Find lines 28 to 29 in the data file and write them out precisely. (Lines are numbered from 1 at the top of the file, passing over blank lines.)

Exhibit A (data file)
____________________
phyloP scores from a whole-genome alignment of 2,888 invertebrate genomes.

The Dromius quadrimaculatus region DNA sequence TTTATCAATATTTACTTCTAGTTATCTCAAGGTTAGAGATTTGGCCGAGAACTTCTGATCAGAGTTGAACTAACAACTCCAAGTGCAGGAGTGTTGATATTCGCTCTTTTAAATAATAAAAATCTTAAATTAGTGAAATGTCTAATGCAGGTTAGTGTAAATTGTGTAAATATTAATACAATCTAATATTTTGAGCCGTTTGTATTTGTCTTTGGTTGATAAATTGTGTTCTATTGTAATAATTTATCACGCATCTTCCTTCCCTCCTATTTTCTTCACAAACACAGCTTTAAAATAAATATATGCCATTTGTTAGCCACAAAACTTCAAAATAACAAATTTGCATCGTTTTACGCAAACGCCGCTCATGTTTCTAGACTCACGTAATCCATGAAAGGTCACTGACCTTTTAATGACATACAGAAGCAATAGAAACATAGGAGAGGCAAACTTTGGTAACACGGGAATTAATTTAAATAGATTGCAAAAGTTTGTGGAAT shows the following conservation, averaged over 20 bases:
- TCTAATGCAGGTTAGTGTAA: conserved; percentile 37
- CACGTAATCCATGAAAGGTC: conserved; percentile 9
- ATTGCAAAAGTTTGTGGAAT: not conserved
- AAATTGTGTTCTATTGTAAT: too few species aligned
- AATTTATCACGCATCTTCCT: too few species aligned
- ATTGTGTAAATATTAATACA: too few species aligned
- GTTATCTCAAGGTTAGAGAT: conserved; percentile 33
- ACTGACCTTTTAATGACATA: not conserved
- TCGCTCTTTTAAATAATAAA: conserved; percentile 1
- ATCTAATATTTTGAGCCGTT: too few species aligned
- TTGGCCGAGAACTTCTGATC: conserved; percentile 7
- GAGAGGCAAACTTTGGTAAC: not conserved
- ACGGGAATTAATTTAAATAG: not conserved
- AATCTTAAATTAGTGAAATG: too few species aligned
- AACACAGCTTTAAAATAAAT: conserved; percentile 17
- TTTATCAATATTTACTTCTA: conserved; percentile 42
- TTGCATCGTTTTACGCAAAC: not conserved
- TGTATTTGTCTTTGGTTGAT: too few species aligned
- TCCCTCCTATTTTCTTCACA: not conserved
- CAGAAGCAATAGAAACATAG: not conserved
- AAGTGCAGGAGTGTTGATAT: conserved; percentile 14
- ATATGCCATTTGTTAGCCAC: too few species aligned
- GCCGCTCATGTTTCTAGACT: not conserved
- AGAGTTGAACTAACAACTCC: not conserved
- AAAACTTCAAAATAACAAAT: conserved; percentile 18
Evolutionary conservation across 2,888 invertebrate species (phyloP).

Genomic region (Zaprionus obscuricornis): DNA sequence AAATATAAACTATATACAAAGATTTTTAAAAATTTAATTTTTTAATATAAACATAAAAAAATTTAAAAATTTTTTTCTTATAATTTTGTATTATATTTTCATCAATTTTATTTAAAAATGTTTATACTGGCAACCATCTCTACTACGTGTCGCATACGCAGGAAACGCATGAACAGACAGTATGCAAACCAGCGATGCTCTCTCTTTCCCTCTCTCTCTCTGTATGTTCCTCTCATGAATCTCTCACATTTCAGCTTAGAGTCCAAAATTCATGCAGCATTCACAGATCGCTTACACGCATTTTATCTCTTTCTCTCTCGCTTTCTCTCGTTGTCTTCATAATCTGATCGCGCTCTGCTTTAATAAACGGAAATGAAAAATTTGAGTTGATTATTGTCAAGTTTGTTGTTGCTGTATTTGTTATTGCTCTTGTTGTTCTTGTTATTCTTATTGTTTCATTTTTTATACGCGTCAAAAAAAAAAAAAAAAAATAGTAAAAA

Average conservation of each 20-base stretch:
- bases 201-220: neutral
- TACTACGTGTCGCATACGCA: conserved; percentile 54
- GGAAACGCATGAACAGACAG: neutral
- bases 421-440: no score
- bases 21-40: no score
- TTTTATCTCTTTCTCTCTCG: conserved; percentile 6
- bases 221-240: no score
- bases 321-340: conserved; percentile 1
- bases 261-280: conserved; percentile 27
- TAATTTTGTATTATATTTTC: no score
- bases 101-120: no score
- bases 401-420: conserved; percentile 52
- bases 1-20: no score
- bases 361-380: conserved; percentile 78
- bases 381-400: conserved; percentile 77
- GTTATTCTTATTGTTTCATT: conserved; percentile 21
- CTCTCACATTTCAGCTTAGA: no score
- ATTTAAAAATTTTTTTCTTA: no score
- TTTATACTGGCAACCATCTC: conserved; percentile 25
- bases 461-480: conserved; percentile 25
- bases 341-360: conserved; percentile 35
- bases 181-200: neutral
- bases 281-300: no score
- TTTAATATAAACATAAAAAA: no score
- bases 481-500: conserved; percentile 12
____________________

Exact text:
Evolutionary conservation across 2,888 invertebrate species (phyloP).

Genomic region (Zaprionus obscuricornis): DNA sequence AAATATAAACTATATACAAAGATTTTTAAAAATTTAATTTTTTAATATAAACATAAAAAAATTTAAAAATTTTTTTCTTATAATTTTGTATTATATTTTCATCAATTTTATTTAAAAATGTTTATACTGGCAACCATCTCTACTACGTGTCGCATACGCAGGAAACGCATGAACAGACAGTATGCAAACCAGCGATGCTCTCTCTTTCCCTCTCTCTCTCTGTATGTTCCTCTCATGAATCTCTCACATTTCAGCTTAGAGTCCAAAATTCATGCAGCATTCACAGATCGCTTACACGCATTTTATCTCTTTCTCTCTCGCTTTCTCTCGTTGTCTTCATAATCTGATCGCGCTCTGCTTTAATAAACGGAAATGAAAAATTTGAGTTGATTATTGTCAAGTTTGTTGTTGCTGTATTTGTTATTGCTCTTGTTGTTCTTGTTATTCTTATTGTTTCATTTTTTATACGCGTCAAAAAAAAAAAAAAAAAATAGTAAAAA